The process of collecting data is called a generative adversarial network, which is a deep neural network made up of two other networks that feed off of one another (“A Beginner’s Guide to GANs”). One network is called the generator which generates the new data, while the other network is called the discriminator (part of the discriminative algorithm) which evaluates an input for authenticity (“A Beginner’s Guide to GANs”). The generating network begins to produce an requested content (in this case, a musical component) at random, in which, soon enough, the discriminator network begins to feed data into the generating network by critiquing what’s being produced (“A Beginner’s Guide to GANs”). From there, the generating network fine tunes what is being generated until the discriminator network lessens the amount of critiques it feeds, which suggests that the generating network has produced something well-bodied enough for the discriminating network to identify it as a creative work of art (“A Beginner’s Guide to GANs”).

 

Functionality and Utility

Wave animation

Visual of raw audio data and the hundreds of components that make up each sonic component within a 1 second audio file (“WaveNet”)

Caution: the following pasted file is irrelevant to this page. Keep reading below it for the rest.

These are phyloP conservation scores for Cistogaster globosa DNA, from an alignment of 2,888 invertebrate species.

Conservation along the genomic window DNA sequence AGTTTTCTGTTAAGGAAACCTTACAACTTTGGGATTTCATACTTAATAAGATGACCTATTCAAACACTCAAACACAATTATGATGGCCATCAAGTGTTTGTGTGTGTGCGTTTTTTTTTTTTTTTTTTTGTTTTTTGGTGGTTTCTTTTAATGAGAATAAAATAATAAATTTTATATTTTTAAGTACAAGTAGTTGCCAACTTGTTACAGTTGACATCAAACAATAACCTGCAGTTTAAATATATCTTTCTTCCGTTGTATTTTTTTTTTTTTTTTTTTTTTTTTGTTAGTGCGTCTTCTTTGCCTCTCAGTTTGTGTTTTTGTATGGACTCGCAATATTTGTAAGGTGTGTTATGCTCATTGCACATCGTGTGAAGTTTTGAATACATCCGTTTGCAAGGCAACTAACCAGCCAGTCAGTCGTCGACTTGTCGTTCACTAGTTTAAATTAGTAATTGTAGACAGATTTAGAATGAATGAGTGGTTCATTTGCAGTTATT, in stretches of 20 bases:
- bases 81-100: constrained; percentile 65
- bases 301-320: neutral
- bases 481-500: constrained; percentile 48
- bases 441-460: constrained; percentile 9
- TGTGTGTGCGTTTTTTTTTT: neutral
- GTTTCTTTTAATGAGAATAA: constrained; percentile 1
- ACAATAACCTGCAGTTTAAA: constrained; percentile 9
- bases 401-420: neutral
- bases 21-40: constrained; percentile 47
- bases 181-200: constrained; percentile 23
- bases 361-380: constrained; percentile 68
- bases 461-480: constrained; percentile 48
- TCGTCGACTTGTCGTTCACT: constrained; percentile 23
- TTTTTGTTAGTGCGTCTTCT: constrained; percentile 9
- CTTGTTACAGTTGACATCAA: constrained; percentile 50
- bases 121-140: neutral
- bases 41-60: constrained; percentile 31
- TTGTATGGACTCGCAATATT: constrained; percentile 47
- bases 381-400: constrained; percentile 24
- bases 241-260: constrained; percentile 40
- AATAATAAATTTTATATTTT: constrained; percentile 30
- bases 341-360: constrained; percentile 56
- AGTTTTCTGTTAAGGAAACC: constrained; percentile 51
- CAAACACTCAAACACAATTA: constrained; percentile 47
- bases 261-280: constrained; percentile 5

As an application to automated music production, there has been heavy discourse regarding GANs and the approachability of GANs in research specifically in regards to audio, in comparison to, more commonly, digital images (“The NSynth Dataset”). Audio signals are harder to code and classify based on the properties that make up sound — previous efforts to synthesize data-driven audio was limited by subjective forms of categorization such as textural sonic make-up or training small parametric models (“The NSynth Dataset”). Researchers at Magenta have partnered with Google to create NSynth, an open-source audio data set that contains over 300,000 musical notes, each of which are representative of different pitches, timbres, and frequencies (“The NSynth Dataset”). The creation of NSynth was Magenta’s attempt at making audio dataset retrieval (GAN’s) as approachable and accessible as possible, without the technical limitations (“The NSynth Dataset”). By having this technology more accessible, the developers at Magenta were also developing news ways for humans to use technology as a tool for human expression (“NSynth”). NSynth uses deep neural networks to create sounds as authentic and original as human-synthesized sounds by mimicking a WaveNet expressive model — a deep learning generative model of raw audio waveforms which generates sound (speech or music) that mimics the original source of sound. WaveNets work as a convolutional neural network where the input goes through various hidden layers to generate an output as close as possible to the input (“WaveNet”).